In my first call as a Pastor, I shared a lectionary group with Rev. Jim Parker who had served a neighboring UCC church (seemingly) forever. One January day, Jim announced that he wouldn’t be with us in February or through the first half of March. He was heading down to Florida for six weeks of vacation. This was unimaginable to me, leaving church in the middle of the Holy Season. “What about Lent?” I asked him. Jim smiled. “This year I’m giving up Lent for Lent.”
I think of Jim in these dog days of winter, when we know the season can’t last forever but it sure seems like it will; in these dark days of Lent when the Good News of the Resurrection still seems so far away. I can’t blame him or any other of our snow birds for fleeing to warmer climes, avoiding the worst of winter, side-stepping the darkness of Lent. Sometimes it all gets too heavy, too hard, too depressing.
But I also want to remember what we proclaim in our UCC Statement Faith, that God in Jesus Christ “has come to us and shared our common lot, conquering sin and death and reconciling the world” to God’s self. This holy season of Lent reminds us that God does not side-step our sorrow and suffering. God does not flee from darkness and death. It’s because of this that we too can endure.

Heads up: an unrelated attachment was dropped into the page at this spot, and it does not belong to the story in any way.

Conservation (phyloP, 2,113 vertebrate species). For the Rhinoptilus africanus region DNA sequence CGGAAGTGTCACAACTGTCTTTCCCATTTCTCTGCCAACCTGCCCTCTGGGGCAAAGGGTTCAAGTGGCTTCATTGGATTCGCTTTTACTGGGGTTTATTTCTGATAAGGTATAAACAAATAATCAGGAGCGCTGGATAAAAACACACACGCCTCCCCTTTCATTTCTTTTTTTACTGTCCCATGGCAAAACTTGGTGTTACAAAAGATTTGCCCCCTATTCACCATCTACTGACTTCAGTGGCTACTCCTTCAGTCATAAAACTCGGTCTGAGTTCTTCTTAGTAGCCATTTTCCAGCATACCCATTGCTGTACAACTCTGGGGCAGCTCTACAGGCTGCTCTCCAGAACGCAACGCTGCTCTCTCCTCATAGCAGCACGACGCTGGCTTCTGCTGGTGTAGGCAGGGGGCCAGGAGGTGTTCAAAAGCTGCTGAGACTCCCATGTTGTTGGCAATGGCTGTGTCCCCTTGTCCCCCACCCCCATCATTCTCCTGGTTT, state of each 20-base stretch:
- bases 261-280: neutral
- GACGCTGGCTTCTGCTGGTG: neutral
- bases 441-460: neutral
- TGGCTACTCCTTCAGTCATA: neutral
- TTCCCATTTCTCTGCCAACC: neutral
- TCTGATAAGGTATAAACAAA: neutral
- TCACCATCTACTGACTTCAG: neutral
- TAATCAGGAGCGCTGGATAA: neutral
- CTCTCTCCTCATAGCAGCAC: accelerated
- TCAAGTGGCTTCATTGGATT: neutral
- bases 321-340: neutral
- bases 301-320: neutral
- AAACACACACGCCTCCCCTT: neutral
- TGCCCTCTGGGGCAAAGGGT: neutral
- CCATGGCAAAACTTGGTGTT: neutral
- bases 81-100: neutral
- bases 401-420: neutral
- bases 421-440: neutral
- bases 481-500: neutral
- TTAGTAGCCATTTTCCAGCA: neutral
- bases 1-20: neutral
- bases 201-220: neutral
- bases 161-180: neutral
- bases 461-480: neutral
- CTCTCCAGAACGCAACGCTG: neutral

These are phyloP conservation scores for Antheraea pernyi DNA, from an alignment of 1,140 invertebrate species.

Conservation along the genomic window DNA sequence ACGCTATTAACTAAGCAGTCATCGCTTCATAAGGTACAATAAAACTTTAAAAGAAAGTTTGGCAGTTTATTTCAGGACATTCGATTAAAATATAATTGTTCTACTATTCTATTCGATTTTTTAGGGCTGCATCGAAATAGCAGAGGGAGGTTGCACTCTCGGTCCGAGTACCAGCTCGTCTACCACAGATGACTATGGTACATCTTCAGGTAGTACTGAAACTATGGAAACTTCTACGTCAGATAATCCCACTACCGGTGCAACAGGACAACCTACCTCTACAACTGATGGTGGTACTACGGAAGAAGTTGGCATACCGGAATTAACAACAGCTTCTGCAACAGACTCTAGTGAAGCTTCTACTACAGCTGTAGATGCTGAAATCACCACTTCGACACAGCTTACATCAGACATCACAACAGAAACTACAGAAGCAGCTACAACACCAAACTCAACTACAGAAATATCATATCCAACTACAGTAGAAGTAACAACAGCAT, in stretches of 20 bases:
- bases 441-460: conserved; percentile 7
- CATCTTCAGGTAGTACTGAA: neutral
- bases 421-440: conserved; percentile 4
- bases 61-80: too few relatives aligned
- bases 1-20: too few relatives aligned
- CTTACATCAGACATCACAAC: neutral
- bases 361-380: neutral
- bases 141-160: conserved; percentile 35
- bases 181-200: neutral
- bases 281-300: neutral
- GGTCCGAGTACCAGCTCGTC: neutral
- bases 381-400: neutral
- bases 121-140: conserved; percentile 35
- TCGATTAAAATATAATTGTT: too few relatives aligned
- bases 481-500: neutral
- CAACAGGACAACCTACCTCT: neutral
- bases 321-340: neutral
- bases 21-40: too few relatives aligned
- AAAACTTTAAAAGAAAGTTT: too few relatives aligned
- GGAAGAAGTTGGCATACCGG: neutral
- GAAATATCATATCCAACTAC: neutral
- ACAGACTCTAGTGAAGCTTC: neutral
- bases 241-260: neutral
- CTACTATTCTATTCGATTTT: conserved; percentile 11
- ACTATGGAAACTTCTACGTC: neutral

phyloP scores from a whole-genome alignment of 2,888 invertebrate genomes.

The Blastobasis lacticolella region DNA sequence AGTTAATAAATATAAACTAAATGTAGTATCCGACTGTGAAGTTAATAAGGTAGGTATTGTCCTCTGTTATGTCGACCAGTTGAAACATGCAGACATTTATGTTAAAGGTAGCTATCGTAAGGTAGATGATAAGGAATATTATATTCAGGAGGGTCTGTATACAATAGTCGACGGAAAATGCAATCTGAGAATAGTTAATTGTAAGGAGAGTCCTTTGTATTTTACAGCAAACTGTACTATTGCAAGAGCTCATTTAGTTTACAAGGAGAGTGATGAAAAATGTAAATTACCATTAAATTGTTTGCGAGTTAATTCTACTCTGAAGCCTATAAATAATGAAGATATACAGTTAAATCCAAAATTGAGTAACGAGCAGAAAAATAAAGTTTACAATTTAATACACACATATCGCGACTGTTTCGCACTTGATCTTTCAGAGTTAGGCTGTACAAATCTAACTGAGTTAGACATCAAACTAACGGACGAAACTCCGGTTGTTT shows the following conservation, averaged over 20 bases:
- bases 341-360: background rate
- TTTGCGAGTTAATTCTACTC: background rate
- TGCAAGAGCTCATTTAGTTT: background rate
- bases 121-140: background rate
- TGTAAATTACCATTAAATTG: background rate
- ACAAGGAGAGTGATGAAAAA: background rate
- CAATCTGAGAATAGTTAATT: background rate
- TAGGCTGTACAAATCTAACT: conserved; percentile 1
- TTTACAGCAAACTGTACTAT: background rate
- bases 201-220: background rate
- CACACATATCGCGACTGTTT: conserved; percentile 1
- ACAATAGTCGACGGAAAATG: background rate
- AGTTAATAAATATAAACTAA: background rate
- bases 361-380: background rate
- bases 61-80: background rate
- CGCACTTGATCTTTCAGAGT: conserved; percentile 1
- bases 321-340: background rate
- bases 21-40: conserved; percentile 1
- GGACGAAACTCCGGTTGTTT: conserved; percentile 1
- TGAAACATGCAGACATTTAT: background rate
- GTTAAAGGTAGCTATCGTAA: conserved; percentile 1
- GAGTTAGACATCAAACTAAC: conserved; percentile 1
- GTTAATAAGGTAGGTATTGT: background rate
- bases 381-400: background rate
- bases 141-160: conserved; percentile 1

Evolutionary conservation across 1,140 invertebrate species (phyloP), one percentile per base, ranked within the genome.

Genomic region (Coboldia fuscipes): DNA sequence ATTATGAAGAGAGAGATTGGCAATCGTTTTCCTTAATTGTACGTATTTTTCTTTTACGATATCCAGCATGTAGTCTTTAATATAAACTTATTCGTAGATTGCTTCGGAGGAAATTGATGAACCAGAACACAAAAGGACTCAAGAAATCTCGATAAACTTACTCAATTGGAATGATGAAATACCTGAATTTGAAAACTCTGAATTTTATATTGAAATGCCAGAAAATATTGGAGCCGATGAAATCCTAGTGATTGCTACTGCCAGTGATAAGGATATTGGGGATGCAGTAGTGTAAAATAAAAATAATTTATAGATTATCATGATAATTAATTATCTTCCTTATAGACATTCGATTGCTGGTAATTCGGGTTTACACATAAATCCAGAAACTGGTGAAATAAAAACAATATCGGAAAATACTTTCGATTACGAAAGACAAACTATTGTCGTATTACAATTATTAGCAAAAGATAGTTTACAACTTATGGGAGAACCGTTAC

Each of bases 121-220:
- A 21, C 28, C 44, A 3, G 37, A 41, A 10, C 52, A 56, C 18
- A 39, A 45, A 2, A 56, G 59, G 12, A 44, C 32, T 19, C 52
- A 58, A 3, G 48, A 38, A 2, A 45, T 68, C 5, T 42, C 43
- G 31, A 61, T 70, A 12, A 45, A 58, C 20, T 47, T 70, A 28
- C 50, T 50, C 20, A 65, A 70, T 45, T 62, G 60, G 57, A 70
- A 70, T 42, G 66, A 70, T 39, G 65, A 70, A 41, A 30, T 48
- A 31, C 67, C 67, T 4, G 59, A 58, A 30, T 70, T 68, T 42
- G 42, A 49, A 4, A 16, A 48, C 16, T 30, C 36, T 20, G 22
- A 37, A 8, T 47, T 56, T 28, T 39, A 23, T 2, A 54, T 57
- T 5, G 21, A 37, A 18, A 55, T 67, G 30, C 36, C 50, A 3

The Russian poet Anna Akhmatova who suffered so much loss in Stalinist Russia, wrote this: In the terrible years of the Yezhov terror, I spent seventeen months in the prison lines of Leningrad. Once, someone “recognized” me. Then a woman with bluish lips standing behind me, who, of course, had never heard me called by name before, woke up from the stupor to which everyone had succumbed and whispered in my ear (everyone spoke in whispers there):
“Can you describe this?”
And I answered: “Yes, I can.”
Then something that looked like a smile passed over what had once been her face.
This is Jesus Christ, the one who chose to live a life as one of us and can remember and describe the terrors of human existence. The season of Lent reminds us that because of Jesus and the choice he made, we can see our way through the sadness and darkness of the present moment and present season to hope and purpose, life and love. Easter’s coming soon. Spring too!
Your friend and fellow minister,
Rev. Steve Savides